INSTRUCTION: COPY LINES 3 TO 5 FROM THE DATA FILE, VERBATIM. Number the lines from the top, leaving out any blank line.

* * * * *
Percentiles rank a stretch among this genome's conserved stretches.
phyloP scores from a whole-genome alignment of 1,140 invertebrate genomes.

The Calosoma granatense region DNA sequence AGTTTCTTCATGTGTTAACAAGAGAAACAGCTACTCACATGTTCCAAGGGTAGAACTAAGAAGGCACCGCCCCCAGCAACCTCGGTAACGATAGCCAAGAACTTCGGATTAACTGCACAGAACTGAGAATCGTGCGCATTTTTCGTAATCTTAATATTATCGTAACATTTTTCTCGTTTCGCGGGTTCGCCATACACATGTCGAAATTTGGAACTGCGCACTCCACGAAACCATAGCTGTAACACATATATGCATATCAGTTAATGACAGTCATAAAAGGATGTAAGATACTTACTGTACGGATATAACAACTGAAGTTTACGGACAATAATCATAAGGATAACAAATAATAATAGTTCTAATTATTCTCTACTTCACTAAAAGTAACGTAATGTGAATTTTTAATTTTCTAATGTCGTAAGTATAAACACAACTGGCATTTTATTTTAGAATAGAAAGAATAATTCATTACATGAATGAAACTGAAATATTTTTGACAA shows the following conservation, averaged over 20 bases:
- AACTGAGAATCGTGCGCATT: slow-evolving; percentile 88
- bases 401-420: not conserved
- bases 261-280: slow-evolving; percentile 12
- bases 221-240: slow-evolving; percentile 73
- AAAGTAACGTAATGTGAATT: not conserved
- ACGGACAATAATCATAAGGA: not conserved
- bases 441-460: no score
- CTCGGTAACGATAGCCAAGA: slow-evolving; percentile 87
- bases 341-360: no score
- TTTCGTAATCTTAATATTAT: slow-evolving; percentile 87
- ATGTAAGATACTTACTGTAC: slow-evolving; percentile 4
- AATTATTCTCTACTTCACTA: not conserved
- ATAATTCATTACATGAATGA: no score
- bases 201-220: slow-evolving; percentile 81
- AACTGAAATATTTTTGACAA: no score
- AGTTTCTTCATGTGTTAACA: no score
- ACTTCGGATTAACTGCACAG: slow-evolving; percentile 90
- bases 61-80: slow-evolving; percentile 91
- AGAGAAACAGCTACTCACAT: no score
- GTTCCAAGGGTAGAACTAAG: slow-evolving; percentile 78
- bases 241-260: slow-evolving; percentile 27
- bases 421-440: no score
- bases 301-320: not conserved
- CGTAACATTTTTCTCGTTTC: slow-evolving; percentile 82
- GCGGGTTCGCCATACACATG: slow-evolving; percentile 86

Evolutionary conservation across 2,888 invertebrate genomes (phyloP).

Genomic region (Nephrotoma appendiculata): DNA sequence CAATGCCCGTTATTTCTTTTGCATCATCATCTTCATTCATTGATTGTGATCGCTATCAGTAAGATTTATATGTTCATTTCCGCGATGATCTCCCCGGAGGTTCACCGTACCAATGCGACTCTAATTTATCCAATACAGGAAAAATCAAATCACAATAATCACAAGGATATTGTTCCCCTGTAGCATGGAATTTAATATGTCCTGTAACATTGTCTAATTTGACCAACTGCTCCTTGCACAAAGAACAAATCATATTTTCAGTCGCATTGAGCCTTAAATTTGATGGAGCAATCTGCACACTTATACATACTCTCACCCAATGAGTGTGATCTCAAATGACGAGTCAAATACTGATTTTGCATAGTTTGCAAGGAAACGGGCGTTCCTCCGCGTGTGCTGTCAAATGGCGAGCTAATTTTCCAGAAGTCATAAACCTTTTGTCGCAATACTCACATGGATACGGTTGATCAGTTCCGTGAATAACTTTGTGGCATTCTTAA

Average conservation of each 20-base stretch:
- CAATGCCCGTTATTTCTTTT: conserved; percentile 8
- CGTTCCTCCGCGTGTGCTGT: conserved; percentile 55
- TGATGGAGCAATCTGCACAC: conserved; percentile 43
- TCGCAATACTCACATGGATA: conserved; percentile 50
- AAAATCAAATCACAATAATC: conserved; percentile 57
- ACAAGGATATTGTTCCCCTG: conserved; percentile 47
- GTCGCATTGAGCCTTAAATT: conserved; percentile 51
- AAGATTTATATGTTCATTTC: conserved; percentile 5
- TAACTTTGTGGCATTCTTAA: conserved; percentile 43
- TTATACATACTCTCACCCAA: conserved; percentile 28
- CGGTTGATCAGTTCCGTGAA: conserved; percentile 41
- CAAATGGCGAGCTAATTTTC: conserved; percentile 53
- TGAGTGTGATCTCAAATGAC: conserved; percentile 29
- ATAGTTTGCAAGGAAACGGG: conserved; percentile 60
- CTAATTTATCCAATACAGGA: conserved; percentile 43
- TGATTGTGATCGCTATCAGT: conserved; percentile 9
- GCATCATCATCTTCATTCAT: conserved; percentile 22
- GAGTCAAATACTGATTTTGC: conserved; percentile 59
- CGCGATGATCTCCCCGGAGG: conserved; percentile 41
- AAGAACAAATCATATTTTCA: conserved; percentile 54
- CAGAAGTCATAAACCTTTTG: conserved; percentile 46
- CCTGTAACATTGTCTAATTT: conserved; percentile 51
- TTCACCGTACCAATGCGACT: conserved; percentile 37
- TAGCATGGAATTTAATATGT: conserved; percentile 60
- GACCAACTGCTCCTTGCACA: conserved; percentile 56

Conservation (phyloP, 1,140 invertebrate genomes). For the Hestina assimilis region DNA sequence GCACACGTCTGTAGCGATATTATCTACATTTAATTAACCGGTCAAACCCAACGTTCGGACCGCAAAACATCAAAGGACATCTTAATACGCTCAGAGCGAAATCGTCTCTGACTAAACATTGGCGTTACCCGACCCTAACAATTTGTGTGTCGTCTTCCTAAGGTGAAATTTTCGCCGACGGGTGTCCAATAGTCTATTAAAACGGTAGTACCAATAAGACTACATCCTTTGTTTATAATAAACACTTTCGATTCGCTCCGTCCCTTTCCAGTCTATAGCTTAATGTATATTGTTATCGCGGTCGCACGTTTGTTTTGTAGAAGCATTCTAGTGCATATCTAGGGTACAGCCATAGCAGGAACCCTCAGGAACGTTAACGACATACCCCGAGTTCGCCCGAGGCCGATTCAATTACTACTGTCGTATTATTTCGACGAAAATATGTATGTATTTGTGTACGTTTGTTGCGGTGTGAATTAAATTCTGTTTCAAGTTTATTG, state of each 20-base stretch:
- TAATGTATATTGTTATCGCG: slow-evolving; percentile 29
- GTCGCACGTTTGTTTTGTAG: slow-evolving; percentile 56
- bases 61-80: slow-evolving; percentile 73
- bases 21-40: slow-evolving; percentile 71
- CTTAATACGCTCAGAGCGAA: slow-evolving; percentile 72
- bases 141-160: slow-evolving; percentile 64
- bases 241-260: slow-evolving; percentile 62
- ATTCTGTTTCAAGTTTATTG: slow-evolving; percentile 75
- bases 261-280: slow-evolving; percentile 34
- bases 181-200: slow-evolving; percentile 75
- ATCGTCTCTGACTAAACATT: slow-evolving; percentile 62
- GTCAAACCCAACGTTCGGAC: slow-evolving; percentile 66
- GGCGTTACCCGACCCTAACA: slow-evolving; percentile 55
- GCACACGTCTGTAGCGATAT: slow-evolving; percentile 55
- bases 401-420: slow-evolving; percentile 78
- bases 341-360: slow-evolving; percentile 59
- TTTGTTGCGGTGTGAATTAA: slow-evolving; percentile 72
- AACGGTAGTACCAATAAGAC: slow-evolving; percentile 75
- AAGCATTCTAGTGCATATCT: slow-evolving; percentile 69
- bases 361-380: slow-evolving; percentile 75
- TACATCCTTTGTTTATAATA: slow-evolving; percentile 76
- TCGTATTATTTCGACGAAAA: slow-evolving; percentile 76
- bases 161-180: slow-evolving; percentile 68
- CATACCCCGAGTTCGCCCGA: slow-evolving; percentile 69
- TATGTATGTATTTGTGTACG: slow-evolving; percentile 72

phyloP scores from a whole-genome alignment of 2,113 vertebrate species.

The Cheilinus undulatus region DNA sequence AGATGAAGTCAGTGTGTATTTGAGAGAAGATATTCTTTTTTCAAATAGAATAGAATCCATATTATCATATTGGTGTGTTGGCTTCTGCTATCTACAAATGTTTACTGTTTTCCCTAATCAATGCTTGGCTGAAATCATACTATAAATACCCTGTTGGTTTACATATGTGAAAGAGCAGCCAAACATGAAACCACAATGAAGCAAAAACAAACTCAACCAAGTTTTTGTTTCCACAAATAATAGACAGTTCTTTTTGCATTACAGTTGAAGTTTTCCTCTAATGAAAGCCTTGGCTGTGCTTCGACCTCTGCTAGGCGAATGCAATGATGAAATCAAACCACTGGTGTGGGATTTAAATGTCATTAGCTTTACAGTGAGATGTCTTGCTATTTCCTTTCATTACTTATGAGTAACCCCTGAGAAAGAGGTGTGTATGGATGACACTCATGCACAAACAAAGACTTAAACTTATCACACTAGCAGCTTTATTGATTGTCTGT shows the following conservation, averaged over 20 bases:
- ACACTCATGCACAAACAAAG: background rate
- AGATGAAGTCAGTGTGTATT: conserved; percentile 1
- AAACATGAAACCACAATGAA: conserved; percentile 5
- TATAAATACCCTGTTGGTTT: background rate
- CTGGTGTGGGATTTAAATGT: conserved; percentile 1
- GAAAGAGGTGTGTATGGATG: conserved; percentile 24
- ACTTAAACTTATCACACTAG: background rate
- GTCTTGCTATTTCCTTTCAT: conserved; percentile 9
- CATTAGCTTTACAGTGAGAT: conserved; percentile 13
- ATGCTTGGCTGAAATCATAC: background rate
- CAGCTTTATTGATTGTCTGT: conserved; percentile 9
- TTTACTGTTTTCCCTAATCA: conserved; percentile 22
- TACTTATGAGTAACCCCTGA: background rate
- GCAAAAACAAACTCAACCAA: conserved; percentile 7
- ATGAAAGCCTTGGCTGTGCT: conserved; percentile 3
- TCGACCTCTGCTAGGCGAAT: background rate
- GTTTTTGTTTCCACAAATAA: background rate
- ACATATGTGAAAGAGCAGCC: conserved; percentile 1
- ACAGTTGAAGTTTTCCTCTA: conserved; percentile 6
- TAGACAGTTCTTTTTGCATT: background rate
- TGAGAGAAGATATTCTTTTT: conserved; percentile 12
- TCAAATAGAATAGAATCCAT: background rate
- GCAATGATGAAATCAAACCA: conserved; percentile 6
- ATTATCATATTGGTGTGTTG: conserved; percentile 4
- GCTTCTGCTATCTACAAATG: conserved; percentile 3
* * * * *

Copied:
The Calosoma granatense region DNA sequence AGTTTCTTCATGTGTTAACAAGAGAAACAGCTACTCACATGTTCCAAGGGTAGAACTAAGAAGGCACCGCCCCCAGCAACCTCGGTAACGATAGCCAAGAACTTCGGATTAACTGCACAGAACTGAGAATCGTGCGCATTTTTCGTAATCTTAATATTATCGTAACATTTTTCTCGTTTCGCGGGTTCGCCATACACATGTCGAAATTTGGAACTGCGCACTCCACGAAACCATAGCTGTAACACATATATGCATATCAGTTAATGACAGTCATAAAAGGATGTAAGATACTTACTGTACGGATATAACAACTGAAGTTTACGGACAATAATCATAAGGATAACAAATAATAATAGTTCTAATTATTCTCTACTTCACTAAAAGTAACGTAATGTGAATTTTTAATTTTCTAATGTCGTAAGTATAAACACAACTGGCATTTTATTTTAGAATAGAAAGAATAATTCATTACATGAATGAAACTGAAATATTTTTGACAA shows the following conservation, averaged over 20 bases:
- AACTGAGAATCGTGCGCATT: slow-evolving; percentile 88
- bases 401-420: not conserved